Understanding Your Student

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Published October 18, 2019
What is celiac disease?

Celiac disease (CD) is a genetic autoimmune digestive disorder that affects 1 in 100 people. Those with celiac disease are unable to digest gluten, a protein found in wheat, rye, barley, and derivatives of those grains. When the disease is left undetected or untreated, gluten damages the cells of the small intestine.
A child with celiac disease may experience gastrointestinal problems, slowed gross motor development and learning problems.

What is gluten sensitivity?
Gluten sensitivity (GS) can present with the same symptoms as celiac disease. GS is still poorly understood and defined, and is not an autoimmune disease. Gluten is not thought to damage intestinal cells in children with GS, but it can still cause adverse health effects.

With strict adherence to a gluten-free diet, a child with celiac disease or gluten sensitivity is able to live a normal and happy life.

What should I watch for?
While on a gluten-free diet, it is unlikely that a student with celiac disease will exhibit any noticeable symptoms of disease. But regardless of lack of symptoms, a strict gluten-free diet is a medical requirement for the child’s health. Gluten, even in small amounts, damages the intestine. Although gluten is not thought to cause intestinal damage in children with gluten sensitivity, even very small amounts of gluten can be problematic for them as well.

If a child ingests gluten, he or she may exhibit one or more of the following:

  • Bloating, cramps, or foul-smelling gas
  • Diarrhea
  • Constipation
  • Vomiting
  • Irritability or short-term memory problems, which may interfere with school performance

The severity of these symptoms will vary, but are not likely to escalate to a state of emergency requiring medical intervention. Parents should be notified if gluten is ingested.

What are the restrictions?
A student with celiac disease or gluten sensitivity who complies with the gluten-free diet will be able to actively participate in all academic and social activities with few exceptions. Most activities involving food products would be off limits, unless the food is gluten-free.

Common products with gluten*

  • Bread products, cereals, crackers and pasta
  • Pastries, donuts, cookies, cakes, and other desserts
  • Many snack foods
  • Some candies and chewing gum
  • Finger paints
  • Play Dough and some crayons
  • Some paste/glue

*gluten-free versions of most food products are now widely available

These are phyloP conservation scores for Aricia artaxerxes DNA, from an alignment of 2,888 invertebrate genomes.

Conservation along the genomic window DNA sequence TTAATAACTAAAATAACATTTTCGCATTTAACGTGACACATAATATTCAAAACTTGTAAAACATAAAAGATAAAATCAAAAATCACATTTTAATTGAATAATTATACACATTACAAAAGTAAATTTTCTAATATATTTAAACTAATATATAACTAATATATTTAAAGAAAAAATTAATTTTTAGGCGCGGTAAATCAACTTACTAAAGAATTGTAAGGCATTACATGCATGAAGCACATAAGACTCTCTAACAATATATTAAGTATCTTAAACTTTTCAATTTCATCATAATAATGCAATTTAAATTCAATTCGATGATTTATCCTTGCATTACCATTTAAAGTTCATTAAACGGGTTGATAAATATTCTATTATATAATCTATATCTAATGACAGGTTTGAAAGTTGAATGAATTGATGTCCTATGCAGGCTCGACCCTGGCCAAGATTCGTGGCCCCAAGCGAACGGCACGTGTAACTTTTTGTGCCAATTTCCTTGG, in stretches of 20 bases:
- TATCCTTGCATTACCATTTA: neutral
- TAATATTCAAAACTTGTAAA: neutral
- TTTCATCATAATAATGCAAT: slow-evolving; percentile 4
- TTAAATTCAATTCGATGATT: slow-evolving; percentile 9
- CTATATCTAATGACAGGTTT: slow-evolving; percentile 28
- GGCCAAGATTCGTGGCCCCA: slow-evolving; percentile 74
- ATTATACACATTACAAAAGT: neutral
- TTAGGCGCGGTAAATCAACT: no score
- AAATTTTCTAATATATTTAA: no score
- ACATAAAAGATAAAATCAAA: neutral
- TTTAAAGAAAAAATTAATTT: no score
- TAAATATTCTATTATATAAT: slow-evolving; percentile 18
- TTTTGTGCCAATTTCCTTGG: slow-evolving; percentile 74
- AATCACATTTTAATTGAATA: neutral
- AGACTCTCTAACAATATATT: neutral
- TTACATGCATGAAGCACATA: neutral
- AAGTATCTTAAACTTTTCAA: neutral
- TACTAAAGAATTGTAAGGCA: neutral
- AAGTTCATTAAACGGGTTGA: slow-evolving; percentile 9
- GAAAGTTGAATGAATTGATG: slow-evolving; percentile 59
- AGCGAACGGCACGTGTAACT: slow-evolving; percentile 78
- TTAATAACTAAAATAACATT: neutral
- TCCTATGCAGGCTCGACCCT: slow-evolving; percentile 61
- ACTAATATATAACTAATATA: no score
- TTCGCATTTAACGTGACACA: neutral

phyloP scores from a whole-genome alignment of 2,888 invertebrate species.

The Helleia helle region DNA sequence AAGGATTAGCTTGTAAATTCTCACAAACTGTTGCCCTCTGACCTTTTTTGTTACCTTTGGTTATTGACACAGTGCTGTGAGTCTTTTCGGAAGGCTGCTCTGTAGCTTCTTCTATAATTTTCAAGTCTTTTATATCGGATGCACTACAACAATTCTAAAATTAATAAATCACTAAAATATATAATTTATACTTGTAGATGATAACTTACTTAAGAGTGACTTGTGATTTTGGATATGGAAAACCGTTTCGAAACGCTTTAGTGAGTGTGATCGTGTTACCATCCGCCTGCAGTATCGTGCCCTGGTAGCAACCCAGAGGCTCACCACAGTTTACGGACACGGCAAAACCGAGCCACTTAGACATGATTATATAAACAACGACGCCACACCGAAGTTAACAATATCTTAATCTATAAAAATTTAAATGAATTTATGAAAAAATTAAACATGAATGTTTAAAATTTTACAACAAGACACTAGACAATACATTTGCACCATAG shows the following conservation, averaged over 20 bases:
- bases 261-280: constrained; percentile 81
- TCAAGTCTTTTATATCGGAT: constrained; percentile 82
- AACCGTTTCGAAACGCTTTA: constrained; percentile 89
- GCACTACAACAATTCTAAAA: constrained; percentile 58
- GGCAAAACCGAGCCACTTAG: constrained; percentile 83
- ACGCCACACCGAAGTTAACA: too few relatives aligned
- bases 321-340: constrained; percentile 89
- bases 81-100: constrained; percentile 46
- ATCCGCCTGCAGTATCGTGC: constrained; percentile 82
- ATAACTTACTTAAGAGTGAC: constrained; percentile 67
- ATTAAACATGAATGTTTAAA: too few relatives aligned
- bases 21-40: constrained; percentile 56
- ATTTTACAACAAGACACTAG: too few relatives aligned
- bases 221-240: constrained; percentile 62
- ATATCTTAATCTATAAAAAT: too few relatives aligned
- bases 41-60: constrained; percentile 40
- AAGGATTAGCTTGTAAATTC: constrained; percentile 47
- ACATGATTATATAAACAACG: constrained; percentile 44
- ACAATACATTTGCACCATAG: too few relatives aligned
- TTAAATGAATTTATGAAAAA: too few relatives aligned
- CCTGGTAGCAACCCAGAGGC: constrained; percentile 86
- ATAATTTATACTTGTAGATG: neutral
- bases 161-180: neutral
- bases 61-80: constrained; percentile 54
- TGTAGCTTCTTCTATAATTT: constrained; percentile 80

Arts and crafts
Some materials used for arts and crafts projects may contain gluten. Paste-type glues and Play Dough are potential hazards and should be investigated. Crayons may also be a problem for small children. Work with the child’s family to provide safe materials or an alternative project.

School lunch
Limited selections available in school cafeterias mean gluten-free choices may not be available. It is the responsibility of the child’s parent(s) or guardian(s) to work with the school dietitian to provide the student’s lunch, work with the cafeteria staff to have alternative gluten-free items available, or send their child to school with a packed gluten-free lunch.

Classroom Activities
Keep parents or guardians informed of classroom activities involving food. Working as part of a team with parents or guardians to have the appropriate gluten-free substitutes available will allow the child to participate in activities, rather than feeling left out or forgotten. An emergency supply of snacks and treats at school may be helpful.

All products containing any of the gluten-containing grains or flours (wheat, rye, and barley) must be completely avoided. Be aware that the following are types or forms of wheat and therefore must also be avoided: spelt, durum, graham, semolina, couscous and bulgur. In addition, oats and oat products are safest when they have been certified gluten-free. While products labeled gluten-free should comply with the FDA definition of containing no more than 20 ppm of gluten, this is not third-party verified. GFCO’s standard for gluten-free is 10 ppm of gluten or less. Consult with your physician or dietitian before adding oats to your gluten-free diet. Safe grains and starches include rice, corn, potato, tapioca, bean, sorghum, soy, arrowroot and nut flours. 

How Can I Help?
The importance of communication between the parent(s) or guardian(s) and the teacher cannot be over-emphasized. As with all medical conditions, it is imperative that the teacher respect the wishes of the family. Children frequently share food. It is important that the classroom teacher be aware of food sharing when it involves the child who must avoid gluten. Maintaining a gluten-free diet in a “gluten-filled” society can be difficult. You may also be in a position to let parents and families know about GIG’s programs and resources just for kids: https://gluten.org/kids/. The family and your student with celiac disease or gluten sensitivity will certainly appreciate all of your support.

This article has been assessed and approved by a Registered Dietitian Nutritionist

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